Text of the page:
Opinion » The Rant

The “G” Word

Let’s not confuse “revitalize” with “gentrify.”

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Sears Crosstown rendering
  • Sears Crosstown rendering

Last week was a busy one for Midtown news. To recap: Parkway Grill and those delicious chicken pitas are history, hopefully not for good. YoLo is moving west to make room for a restaurant at the southeast corner of Madison and Cooper. Crosstown Concourse's apartment units, the "Parcels," are available for pre-lease and will be ready in December. And the Greensward debate might finally be settled? I'll believe that one when I see it.

More changes are on the way. Some seem exciting, others just "ehhhh." I'm not sure all of them are good ideas, but I'm willing to wait and see. I've heard reactions to the Overton Square and Crosstown news that were far less measured, with terms like "overpriced" and "bullshit" and even the dreaded "G word" bandied about.

Whoa there. I had no idea y'all were so passionate about your frozen yogurt. You'd think Pho Binh was being replaced with an artisan mayonnaise boutique or something, the way some people were carrying on. Now THAT would be a crisis.

Let's not conflate revitalization with gentrification. Not while we're trying to compensate for a half-century of population loss and alleviate poverty in the poorest metro in the country.

We need Midtown, and Memphis as a whole, to thrive. Yes, authenticity is important. We strive to support and uplift local businesses. We also need safety and good schools and other public goods that cost money. These needs are hard to fulfill in a city that's full of renters but relies on property taxes. Memphis the metropolitan area spans three states, but Memphis the city only collects sales taxes in one of them (Think about that when you drive to the outlet mall).

I digress. Go to smartcitymemphis.com — they explain this stuff better than I can.

I used to think Midtown was so much more fun when I was in my 20s. Really, my nostalgia was more for the plot of my 20s than the setting. I do miss Square Foods, when it was in the space the Bayou now occupies. I miss the old Hi-Tone. I miss seeing bands at the Deli. I miss the Republic Coffee that was on Madison. Everything else I loved is still around, though. Some things have moved or improved. Some are harder to get to, but that's because the empty and abandoned places have been replaced by other nice things for all kinds of people to enjoy. Yes, "all kinds" should — and does — include people who live outside of zip code 38104.

Rent was $500, split two ways, for the 2BR/1BA duplex near the Piggly Wiggly (better known to y'all new-to-town folks as "Cash Saver") where I used to live in the early 2000s. It was much bigger than the entry-level Crosstown Parcel, which is $874. Unlike a Crosstown Parcel, it didn't include wifi or a washer and dryer or a gym membership or a functioning stove. Like most things that are cheap, it was that way for a reason. The place was falling apart. Literally crumbling. What it lacked in amenities, it made up in "quirks" and experiences that would hopefully inspire a novel or at least an interesting chapter or two in my memoir.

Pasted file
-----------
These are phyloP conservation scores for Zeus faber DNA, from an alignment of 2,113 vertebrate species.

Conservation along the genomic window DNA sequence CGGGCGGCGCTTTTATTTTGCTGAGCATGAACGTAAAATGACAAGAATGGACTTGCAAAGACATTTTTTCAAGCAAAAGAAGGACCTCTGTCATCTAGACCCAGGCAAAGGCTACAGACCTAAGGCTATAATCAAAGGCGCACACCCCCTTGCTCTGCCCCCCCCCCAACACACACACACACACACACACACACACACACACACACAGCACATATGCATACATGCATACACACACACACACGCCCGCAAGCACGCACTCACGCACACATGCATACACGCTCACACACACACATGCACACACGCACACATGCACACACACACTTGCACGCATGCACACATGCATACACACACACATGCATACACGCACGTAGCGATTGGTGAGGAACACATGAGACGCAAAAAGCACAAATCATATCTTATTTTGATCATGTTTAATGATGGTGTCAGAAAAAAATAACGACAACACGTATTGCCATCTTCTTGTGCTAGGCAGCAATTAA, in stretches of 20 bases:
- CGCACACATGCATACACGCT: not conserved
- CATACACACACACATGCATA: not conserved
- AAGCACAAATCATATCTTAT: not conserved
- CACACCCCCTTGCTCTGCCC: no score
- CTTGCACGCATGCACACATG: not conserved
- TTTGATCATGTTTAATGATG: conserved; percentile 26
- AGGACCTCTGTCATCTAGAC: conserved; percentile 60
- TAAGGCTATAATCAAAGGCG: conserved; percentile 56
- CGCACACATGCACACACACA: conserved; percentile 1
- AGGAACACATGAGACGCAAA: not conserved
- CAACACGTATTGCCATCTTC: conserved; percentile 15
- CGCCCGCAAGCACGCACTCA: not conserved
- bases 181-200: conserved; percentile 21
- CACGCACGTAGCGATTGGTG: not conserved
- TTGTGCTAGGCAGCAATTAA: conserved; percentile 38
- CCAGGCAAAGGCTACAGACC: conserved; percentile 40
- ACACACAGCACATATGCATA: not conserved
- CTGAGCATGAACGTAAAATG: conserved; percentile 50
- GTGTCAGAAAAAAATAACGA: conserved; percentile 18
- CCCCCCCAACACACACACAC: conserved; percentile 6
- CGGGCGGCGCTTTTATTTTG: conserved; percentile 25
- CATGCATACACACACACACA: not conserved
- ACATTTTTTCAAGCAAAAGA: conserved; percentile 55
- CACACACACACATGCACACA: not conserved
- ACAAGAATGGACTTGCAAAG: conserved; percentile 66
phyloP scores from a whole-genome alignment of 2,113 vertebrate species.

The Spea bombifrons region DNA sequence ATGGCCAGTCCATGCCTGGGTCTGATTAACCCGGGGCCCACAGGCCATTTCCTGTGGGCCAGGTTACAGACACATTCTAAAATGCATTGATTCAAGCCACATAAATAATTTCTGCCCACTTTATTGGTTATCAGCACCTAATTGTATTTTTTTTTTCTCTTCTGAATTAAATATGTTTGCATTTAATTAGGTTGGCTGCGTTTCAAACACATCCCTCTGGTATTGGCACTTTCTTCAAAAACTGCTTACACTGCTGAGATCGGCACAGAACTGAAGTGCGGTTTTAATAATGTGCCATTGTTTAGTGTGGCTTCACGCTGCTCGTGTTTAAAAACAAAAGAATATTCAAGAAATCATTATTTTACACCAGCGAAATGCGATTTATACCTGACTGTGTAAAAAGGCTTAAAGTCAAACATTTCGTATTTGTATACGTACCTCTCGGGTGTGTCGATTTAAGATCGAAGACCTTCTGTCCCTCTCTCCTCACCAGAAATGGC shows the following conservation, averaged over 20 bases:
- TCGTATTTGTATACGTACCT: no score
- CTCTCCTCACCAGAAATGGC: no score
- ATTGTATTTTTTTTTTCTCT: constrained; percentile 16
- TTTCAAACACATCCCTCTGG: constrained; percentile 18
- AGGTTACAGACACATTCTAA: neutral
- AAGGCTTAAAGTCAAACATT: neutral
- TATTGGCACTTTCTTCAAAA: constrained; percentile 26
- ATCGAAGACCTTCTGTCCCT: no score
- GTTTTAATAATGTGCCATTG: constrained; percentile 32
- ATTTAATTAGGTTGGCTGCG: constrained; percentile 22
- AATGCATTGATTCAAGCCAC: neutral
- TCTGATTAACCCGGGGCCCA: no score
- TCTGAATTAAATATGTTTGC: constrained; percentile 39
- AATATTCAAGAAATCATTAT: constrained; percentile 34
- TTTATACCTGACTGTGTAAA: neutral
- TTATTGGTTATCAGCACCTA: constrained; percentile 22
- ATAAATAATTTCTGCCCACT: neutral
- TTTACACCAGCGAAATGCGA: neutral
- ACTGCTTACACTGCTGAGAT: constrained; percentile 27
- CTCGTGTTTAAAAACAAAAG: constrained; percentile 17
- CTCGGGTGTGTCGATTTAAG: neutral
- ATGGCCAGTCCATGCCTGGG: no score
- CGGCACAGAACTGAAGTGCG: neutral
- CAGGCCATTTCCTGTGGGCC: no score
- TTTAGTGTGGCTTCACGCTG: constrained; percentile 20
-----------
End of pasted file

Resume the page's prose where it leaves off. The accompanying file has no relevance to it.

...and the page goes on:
Nearly every element of old-house charm had been painted over or sealed off to exempt the landlord from having to maintain it. I had to screw plywood boards to my window air conditioning unit so it would fit in the one window that opened. The hardwood floors were probably gorgeous at some point, before they were painted black.

The downstairs neighbors were a family of four hearing-impaired insomniacs who hated each other's guts. Their favorite activities were yelling at each other and watching network television at top volume; often they did both at once. Vonage was running that commercial with The 5.6.7.8's "Woo Hoo," and I swear it aired 100 times a day, double that on my days off. To this day I clench my teeth and fists whenever I hear that song.

The house was boarded up not long after we moved out. It's still there, probably waiting for a fire or perhaps a strong gust of wind to put it out of its misery.

The character of Midtown hasn't changed much, but little improvements like "not letting that entertainment district wither away completely" and "finally doing something about that dormant 1.5 million square foot building" seem to be working out OK so far. Housing demand is increasing as more people want to move in than to leave. New apartments are being built for the first time in years, and the market will decide whether the prices are right. Meanwhile, let's hold off on throwing around words like "gentrification" — at least until the mayonnaise store opens.

Jen Clarke is an unapologetic Memphian and a digital marketing specialist.

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